The tour was very cool, because he was able to tell us all about what we were looking at. He also went down the bottom (maybe 20 feet?) and brought up stuff for us to see, including a mushroom coral and a sea cucumber that we got to touch! He even swam down and tapped a giant clam so we could see it closing. Wonder if there were any pearls in that bad body? We saw angel fish, parrotfish, some yellow and black stripey fish, something called a poncilier?, and the best find of all: we saw Nemo! Technically, we saw what Robbie called an emo Nemo. It was a black-and-white striped clownfish (apparently there are several varieties), which apparently are somewhat nasty-tempered: they bite! That wasn’t in the movie!
Now, I must confess something at this point. I know snorkeling is supposed to be this transcendent experience where you are communing with nature and being transported by the beauty of the fish you are seeing, but frankly y’all, I just don’t feel it. First of all, I am not a huge fan of ocean swimming because of the wave action and the untreated water. Second of all, they have many, many lovely aquariums where I can see the same things while standing bone dry on the other side of a piece of glass. Third, the ocean is their turf. I view it as part of the unspoken compact I have with nature: I don’t go into your turf, and you stay out of mine. Fourth, I was cold and I had to pee. Item number four was resolved in a time-honored fashion, however (read between the lines), but that was only a temporary fix for being cold. I was quite delighted when Robbie pronounced himself knackered (undoubtedly from towing our fat butts around with his PVC doughnut, poor guy) and I could get back on the pontoon, out of that blasted stinger suit, into dry clothes, and get an ice cream cone. A girl’s gotta have her priorities, and it turns out snorkeling is not so much one of mine!
Even after drying off, I was still a little cold (perhaps I shouldn’t have had the ice cream?), so I went in search of hot chocolate. What I found was something I had never heard of, a drink called Milo. It was warm and chocolately, but not quite hot chocolate. The crew man mentioned something about whole grains, so I may have to research this to find out exactly what I consumed. We arrived safely back at Hayman around 4:45 pm, despite the extremely rough trip home--people were knocking into each other like bowling pins. I kept my butt in the seat and quietly read my book. I observed no puking, which was good. I did detect one slight after-effect though: sitting at dinner last night, I felt like the table was rolling under me! I guess I had to get my land legs back under me!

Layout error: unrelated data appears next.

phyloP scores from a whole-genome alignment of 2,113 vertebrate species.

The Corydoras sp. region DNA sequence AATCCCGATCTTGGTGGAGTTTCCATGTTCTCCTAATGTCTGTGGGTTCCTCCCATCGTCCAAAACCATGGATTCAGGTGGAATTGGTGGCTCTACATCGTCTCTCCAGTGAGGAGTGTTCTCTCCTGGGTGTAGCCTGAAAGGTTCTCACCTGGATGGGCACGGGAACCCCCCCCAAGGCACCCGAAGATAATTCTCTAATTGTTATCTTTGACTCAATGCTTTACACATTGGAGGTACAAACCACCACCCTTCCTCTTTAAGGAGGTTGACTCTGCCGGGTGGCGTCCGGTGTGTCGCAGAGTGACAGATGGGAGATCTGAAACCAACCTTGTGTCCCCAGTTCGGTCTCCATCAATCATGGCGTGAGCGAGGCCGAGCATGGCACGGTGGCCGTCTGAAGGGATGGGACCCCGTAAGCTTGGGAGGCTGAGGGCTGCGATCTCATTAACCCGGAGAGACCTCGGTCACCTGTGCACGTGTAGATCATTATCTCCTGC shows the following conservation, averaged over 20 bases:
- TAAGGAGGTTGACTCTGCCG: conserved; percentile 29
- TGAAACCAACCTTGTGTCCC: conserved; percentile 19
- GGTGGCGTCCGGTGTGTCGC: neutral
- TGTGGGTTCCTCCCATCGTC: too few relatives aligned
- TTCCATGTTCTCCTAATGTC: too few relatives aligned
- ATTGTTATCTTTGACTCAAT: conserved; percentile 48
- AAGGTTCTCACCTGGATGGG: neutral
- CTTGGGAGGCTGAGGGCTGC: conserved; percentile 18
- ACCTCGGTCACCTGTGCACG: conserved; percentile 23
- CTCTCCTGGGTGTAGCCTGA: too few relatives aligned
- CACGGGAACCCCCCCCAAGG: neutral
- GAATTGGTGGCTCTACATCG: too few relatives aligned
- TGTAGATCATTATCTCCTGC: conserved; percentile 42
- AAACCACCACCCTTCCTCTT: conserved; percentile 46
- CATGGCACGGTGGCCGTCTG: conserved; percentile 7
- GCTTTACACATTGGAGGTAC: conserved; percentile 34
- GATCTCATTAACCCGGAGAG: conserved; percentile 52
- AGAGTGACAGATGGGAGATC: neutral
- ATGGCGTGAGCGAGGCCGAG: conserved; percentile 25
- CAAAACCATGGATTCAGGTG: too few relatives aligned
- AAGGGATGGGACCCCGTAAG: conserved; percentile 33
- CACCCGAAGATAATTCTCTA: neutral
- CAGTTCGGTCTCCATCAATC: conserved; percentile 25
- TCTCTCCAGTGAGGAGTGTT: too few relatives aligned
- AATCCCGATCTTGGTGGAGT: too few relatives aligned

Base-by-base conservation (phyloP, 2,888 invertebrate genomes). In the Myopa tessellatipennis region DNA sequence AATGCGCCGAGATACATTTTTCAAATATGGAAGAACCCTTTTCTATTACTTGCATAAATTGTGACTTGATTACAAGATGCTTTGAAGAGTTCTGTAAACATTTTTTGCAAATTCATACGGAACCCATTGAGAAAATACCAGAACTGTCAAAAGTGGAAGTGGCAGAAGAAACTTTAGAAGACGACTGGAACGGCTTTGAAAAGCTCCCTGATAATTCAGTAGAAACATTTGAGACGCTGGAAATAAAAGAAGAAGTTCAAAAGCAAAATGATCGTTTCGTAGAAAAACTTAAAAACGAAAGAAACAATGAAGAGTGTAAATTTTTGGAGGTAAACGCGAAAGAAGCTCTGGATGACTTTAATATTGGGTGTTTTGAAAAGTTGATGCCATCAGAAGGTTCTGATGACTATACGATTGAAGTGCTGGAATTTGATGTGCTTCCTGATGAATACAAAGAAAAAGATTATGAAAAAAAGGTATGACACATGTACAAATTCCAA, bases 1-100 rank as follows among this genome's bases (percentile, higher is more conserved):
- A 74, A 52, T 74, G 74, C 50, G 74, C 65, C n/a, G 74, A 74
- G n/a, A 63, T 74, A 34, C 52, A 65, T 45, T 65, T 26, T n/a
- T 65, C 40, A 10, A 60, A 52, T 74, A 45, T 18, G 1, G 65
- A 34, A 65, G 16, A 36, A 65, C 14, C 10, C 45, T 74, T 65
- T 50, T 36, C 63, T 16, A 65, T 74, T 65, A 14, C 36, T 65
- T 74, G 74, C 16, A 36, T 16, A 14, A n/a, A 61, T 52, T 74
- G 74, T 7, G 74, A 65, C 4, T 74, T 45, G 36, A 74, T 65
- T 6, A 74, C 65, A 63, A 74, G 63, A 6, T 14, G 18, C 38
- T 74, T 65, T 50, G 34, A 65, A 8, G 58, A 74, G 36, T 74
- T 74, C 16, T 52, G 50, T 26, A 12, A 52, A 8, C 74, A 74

We had a lovely dinner at the Italian restaurant here at the resort, La Trattoria. Caprese salad, fried polenta sticks, seafood risotto, and the most innovative pizza. It had pumpkin, sliced almonds, roasted garlic, and mascarpone cheese on it. It doesn’t sound good at first, but it was delicious! After dinner we flipped on the TV and discovered a mother lode of American shows: the “Bones” season premier was on (the one with Cyndi Lauper as the psychic…it’s just as good the second time around), we’d just missed “The Big Bang Theory”, and after “Bones” was “Castle”. We also caught a portion of that “Wipeout” show. I am not sure that all parts of American culture are worth disseminating, quite frankly!
Australian observations for the day: Australians do not use pennies--all prices end in 5 cent increments. This works out because they also do not have sales tax. They have something called GST, or goods and services tax, which is already included in the price of an item, so the price you see is the price you pay.
Tomorrow (Monday) we depart Hayman <sniff,sniff> for our flight to Sydney. We get there about 5:30 then go directly to dinner, before a trip to the koala sanctuary and the Opera House, and a harbor cruise on Tuesday. Lots more left to see before we head home, so I’ll say G’day!
This just in…I snagged a piece of bread from the breakfast buffet this morning (excellent French toast, not so much on the little chocolate doughnuts) to feed Dame Elizabeth, the swan. I did the same thing yesterday morning and had to throw it to her in her pool, but this morning she was right beside the steps and ate it out of my hand! That’s my kind of wildlife encounter.